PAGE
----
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Original Issue

American West

Raiders and Chiefs, Chiefs and Raiders. They both strike fearsome poses. It will be Oakland, though, mostly because the team has had to change least

The Oakland Raiders have more of all those things dearest to a coach's heart than any other AFC team—the Kansas City Chiefs excepted. Since Oakland and KC play in the same division, this can be counted a misfortune for both but great fun for the fans. It will be less fun for San Diego and Denver, the division's other members.

Oakland is an established club that has felt little need to change, KC an established club—and winner of the division in 1971—that had to change just a little. The difference may be vital. Defensive End Jerry Mays left a year ago and Safety Johnny Robinson this season, and with their loss KC's defense may have surrendered some strength.

Still, the Chiefs' defense is sturdy, and their Len Dawson-led offense may be even more respectable than in years gone by. At 37, Quarterback Dawson has survived creaky knees and a sore arm, and behind him he has Mike Livingston, the husky five-year veteran who has taken up the slack nicely in the past and can be expected to do so again.

The offensive line is mostly vintage 1961—old, strong and cagey. There are powerful running backs in versatile Ed Podolak, who throws the option pass well, and Wendell Hayes and Nebraska rookie Jeff Kinney, a first-round draft choice who can spell either. Wide Receivers Elmo Wright and Otis Taylor and potential superstar Morris Stroud, a 6'10" tight end, give Dawson very good targets.

For all their marvelous talent, the Chiefs probably rate a shade behind the Raiders, who have two young, very capable quarterbacks in Daryle Lamonica and Kenny Stabler. Called "The Snake" because of his running style and build. Stabler has finally matured. Neither quarterback is exactly throwing into a vacuum. There are the exceptional running backs, Pete Banaszak and Marv Hubbard, who last year gained 1,430 yards between them, and Wide Receiver Fred Biletnikoff, who led the NFL with 61 receptions for 929 yards and nine touchdowns. With Raymond Chester at tight end, the Raiders could have the top passing game in pro football. Chester has been named to the Pro Bowl in both his seasons and has never been shut out in a league game.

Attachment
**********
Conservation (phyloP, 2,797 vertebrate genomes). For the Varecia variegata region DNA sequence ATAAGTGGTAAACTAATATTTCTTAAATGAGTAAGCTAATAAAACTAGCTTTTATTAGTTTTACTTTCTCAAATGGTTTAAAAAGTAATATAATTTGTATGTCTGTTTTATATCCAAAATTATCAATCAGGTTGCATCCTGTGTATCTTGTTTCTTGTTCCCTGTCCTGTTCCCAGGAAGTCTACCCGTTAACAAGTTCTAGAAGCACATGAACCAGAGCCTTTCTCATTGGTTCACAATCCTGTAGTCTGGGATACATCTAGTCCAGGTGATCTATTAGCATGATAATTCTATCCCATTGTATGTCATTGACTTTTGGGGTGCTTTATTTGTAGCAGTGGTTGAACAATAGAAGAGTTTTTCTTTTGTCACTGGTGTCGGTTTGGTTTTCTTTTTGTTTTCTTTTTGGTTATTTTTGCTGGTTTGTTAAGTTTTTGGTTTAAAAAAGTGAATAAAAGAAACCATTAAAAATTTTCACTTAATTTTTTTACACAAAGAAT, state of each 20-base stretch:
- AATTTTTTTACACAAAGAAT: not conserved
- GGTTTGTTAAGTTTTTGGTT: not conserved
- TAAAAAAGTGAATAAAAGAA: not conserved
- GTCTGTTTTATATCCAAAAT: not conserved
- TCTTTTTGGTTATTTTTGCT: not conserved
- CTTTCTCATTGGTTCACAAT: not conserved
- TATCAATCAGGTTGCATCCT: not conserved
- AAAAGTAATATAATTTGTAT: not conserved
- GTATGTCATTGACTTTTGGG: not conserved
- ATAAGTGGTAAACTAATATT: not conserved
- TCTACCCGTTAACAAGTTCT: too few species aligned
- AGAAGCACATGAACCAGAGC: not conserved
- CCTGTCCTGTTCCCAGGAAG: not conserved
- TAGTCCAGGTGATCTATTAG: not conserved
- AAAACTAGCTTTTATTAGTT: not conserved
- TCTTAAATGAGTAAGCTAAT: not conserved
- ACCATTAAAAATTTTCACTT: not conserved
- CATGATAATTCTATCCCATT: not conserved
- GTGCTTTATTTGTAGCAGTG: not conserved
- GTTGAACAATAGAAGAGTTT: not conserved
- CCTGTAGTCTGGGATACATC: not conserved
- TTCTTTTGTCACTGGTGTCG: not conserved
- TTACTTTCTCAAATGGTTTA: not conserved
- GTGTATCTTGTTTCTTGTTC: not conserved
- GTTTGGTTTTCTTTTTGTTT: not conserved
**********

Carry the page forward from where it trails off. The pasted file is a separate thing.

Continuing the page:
Even if Biletnikoff and Chester do not play up to their old form, the Raiders have more than adequate consolation in two fine rookie receivers—their No. 1 draft choice from Villanova, Mike Siani, and their No. 4 from Colorado, Cliff Branch. Siani is 6'2", 195 and he had an impressive college career, scoring 33 touchdowns and gaining 2,776 yards receiving. Branch is smaller (5'11", 170) but faster (9.2 one hundred). He catches the ball almost as well and set an NCAA record with eight kick returns for touchdowns. He also runs back kicks for the Raiders and it looks like the switch to the pros won't crimp his style a bit.

The offensive line is strong on rushing plays and pass blocking; the defensive line—Tom Keating, Art Thoms, Carleton Oats and, after midseason, Ben Davidson—is equally effective.

At linebacker, the Raiders are no longer long in the tooth, and the defensive backs may be strong enough to take some of the load off the youngsters, which could be a significant help.

And, of course, if everything else fails, the Raiders can call on George Blanda, who at 45 can fire from his hip or shoulder or foot to win games. Blanda hit 15 out of 22 field goals last year from various ranges and he still seems to have eternal spring in his legs, as though winter will never come.

If there is to be a serious challenge to the rule of the Raiders and the Chiefs, it will come from San Diego, which has nested uncomfortably in third place in the AFC West for six years. The Chargers, to put it mildly, are not the same. Harland (Swede) Svare is slimmer, more alert, wiser and more agile as head coach of the Chargers than he was when he held the same position with the Los Angeles Rams. He credits experience and a severe vegetarian diet for what he hopes will be a more successful tenure at San Diego. If nothing else, the vegetables seem to have whetted his appetite for meat on the hoof—he surpassed the performance of alltime All-Pro swapper George Allen in revising his club for a new season. In the headiest of his trading years, Allen worked out 19 transactions for 33 players. Svare, younger and not as sold on old men as Allen, made 20, and he lost only one No. 2 future draft in the process.